President Barack Obama is due back in Washington early Thursday for a final effort to negotiate a deal with Congress to avert or at least postpone the "fiscal cliff" of tax increases and government spending cuts set to begin next week.
No specific bill dealing with the cliff was on the schedule of either the U.S. Senate or House of Representatives, which are expected to return on Thursday after the holiday break. Investors are closely watching the talks, concerned that going over the cliff could throw the economy into recession.
Aides and members of Congress have said that a modest, last-minute measure to avoid the spending cuts and most of the tax hikes could pass the Democratic-controlled Senate if Republicans agree not use a procedural roadblock known as a filibuster, a commitment that Senate Republican leader Mitch McConnell has so far not made.
But to win approval in the Republican-controlled House of any bill that raises taxes on anyone, a rare bipartisan vote would be required. All 191 Democrats would have to team with up with at least 26 Republicans to get a majority if the bill included tax hikes on the wealthiest Americans, as Obama is demanding.
Some of those votes could conceivably come from among the 34 Republican members who are either retiring or were defeated in the November elections and no longer have to worry about the political fallout.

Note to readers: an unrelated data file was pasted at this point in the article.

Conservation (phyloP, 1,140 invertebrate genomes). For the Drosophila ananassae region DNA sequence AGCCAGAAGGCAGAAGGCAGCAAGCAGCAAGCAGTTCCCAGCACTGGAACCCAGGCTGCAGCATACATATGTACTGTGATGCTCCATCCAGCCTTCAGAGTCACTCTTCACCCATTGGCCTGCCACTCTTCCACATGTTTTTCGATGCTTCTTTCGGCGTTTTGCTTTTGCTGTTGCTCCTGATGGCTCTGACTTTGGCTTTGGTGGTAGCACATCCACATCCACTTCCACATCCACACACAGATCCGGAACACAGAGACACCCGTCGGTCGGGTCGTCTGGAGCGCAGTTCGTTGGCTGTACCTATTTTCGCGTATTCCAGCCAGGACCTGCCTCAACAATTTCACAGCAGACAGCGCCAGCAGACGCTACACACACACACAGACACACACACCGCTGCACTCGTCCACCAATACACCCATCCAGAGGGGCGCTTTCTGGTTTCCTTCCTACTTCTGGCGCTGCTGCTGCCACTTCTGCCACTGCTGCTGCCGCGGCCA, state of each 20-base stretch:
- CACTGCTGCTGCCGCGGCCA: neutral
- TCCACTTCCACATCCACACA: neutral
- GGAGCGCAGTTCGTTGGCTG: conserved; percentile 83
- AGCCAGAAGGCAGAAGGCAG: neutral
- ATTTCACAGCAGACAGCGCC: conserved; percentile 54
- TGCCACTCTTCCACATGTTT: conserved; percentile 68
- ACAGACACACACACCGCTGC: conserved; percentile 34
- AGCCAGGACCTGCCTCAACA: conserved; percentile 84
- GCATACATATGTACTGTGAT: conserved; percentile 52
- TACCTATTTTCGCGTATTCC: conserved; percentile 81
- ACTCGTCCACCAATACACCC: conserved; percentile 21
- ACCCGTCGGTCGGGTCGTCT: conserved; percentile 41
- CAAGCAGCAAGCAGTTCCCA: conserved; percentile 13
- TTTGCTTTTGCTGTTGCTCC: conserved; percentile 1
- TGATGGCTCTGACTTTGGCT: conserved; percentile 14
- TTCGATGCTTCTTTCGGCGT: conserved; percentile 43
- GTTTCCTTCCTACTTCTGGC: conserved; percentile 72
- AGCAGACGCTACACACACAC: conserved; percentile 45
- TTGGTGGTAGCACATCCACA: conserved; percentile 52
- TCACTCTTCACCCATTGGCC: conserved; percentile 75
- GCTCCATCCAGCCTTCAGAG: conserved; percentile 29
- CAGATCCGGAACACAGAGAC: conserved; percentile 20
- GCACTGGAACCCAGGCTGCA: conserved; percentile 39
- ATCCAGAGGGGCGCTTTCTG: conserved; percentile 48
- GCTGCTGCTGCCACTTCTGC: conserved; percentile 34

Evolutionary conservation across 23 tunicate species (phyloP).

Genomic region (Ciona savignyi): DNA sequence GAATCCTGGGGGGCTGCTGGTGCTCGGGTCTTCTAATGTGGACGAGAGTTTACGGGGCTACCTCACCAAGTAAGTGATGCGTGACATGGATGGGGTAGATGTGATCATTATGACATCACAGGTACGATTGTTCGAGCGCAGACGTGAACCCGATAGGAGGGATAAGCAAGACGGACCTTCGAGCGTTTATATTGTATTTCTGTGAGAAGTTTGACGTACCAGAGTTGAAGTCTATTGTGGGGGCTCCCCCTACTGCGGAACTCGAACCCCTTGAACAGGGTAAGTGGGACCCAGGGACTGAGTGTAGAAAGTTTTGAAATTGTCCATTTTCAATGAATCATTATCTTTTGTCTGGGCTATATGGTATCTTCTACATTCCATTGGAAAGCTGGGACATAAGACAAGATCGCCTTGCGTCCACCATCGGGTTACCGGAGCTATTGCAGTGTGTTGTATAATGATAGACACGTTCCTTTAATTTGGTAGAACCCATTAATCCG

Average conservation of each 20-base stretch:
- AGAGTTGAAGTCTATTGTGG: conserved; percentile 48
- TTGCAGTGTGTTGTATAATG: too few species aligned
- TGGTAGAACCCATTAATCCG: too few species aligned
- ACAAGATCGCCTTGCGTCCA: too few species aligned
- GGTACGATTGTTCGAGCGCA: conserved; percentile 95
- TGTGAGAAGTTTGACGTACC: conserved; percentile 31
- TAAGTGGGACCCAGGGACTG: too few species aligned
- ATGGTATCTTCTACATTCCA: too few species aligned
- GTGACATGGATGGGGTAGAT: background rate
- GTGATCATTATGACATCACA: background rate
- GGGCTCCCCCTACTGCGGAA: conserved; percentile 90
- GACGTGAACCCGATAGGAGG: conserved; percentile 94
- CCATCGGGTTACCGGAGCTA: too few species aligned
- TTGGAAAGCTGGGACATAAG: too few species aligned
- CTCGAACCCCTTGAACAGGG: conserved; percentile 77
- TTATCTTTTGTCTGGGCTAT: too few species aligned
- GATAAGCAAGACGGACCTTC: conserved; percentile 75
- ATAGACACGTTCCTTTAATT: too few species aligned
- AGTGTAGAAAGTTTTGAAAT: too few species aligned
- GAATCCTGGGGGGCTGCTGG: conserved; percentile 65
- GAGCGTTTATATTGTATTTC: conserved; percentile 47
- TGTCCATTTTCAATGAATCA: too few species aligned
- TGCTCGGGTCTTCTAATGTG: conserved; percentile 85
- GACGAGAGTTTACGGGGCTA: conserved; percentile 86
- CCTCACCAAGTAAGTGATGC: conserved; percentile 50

In the alternative, Congress could let income taxes go up on everyone as now scheduled and then during the first week of January, scramble and get a quick deal to cut them back except for the highest brackets, along with a measure putting off the $109 billion in automatic spending cuts that most lawmakers want to avoid.
Once the clock ticks past midnight on Dec. 31, no member of Congress would have to vote for a tax increase on anyone - taxes would have risen automatically - and the only votes would be to decrease tax rates for most Americans back to their 2012 levels.
Obama and congressional lawmakers left Washington on Friday for the Christmas holiday with talks to avert the fiscal cliff in limbo.
Obama is expected to turn to a trusted Democratic ally, Senate Majority Leader Harry Reid, to help craft a quick deal.
White House aides began discussing details of the year-end budget measure with Senate Democratic counterparts early this week, a senior administration official said on Monday